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Spain, Greece launch austerity plans to secure aid

By Ciaran Giles

Associated Press

Published: Thursday, Sept. 27 2012 2:05 p.m. MDT

To get help from the ECB, Spain must first ask for assistance from the rest of the eurozone. So far, the government has been reluctant to ask for fear of the conditions the other countries will attach to its aid. Analysts say the Spanish government hopes Thursday's budget measures will be enough to stop the eurozone imposing further spending and deficit controls if and when Spain asks for help.

Economy Minister Luis de Guindos said the measures "go beyond" the steps European officials have recommended that Spain should take. He added that Spain was consulting with other countries in the bloc but has still not decided whether to ask for a bailout.

The country is battling to fulfill an EU commitment to reduce its deficit in relation to economic output from 8.9 percent last year to 6.3 percent in 2012, 4.5 percent next year and to 2.8 percent by the end of 2014.

Montoro said Spain would meet the 2012 deficit target despite recent reports that it was off-target eight months into the year. "We're on a very viable path," he said.

Among new taxes to be levied, Montoro said all national lottery prizes of more than €2,500 ($3,210) would be taxed 20 percent. Saenz de Santamari, meanwhile, announced a new body to oversee regional and local government's adherence to deficit reduction targets.

Thursday's budget package comes in the wake of anti-austerity protests in Madrid over the past two nights, with further protests are planned for Saturday.

The Greek coalition government hopes that Thursday's agreement on the latest round of austerity cuts will be enough to meet the targets demanded by its international lenders and keep the vital bailout loans coming.

Finance Minister Yiannis Stournaras said the long-delayed agreement placed him in a stronger negotiating position ahead of talks Monday with representatives from the country's bailout creditors, who will have the final word on the cutbacks.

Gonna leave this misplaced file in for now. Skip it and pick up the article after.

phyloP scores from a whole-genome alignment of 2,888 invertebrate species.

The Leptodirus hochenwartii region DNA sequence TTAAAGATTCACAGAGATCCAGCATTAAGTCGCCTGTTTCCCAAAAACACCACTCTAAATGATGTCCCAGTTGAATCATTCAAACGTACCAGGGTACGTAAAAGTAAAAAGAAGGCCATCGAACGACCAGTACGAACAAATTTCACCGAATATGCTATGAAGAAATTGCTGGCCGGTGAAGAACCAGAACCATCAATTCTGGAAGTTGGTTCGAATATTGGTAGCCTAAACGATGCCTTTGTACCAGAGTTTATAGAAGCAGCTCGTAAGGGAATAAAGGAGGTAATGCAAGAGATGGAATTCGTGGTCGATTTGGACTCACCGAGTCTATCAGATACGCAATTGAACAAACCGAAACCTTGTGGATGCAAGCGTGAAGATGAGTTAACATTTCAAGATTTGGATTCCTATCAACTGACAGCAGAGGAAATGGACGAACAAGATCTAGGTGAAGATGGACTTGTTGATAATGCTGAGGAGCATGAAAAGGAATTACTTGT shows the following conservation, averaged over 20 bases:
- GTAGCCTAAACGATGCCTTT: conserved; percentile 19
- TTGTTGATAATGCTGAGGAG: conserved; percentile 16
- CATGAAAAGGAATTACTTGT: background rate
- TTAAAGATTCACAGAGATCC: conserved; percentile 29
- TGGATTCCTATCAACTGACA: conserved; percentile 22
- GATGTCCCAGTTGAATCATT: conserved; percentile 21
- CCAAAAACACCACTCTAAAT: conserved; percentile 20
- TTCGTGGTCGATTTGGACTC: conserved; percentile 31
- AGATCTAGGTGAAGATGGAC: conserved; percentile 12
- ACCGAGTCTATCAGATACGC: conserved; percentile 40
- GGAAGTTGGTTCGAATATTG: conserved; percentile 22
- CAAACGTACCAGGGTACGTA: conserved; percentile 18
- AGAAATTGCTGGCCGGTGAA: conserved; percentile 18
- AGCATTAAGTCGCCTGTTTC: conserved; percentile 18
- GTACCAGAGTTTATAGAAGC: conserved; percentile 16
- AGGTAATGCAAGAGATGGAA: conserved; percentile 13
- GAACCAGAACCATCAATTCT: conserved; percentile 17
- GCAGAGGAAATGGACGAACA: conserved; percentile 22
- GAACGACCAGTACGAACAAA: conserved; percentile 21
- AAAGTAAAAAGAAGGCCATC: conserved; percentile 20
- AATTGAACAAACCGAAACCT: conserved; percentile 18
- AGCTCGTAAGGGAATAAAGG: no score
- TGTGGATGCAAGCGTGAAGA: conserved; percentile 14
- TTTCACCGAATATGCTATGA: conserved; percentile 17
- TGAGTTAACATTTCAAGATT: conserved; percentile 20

Greece has relied on international bailouts since May 2010. In return, it has imposed a punishing austerity program, repeatedly slashing incomes, hiking taxes and raising retirement ages.

On top of the €11.5 billion that has to be axed from state spending in 2013-14, Athens must also boost state revenues by an additional €2 billion over the next two years through tax reform and improved tax collection.

The three-party meeting came a day after more than 50,000 anti-austerity protesters took to the streets of Athens, in a demonstration marred by clashes between anarchists and riot police.

The conservative-led coalition has been debating the new cutbacks for about two months, but a deal was delayed by opposition from the two center-left junior partners — coupled with disagreements with the austerity inspectors.

Socialist PASOK leader Evangelos Venizelos said after Thursday's two-and-a-half hour talks that he would "struggle to the end to ensure that these measures are not across the board and are fair ... and that they are truly the last," as Samaras has pledged.

Barry Hatton in Lisbon and Nicholas Paphitis and Elena Becatoros in Athens contributed to this report.

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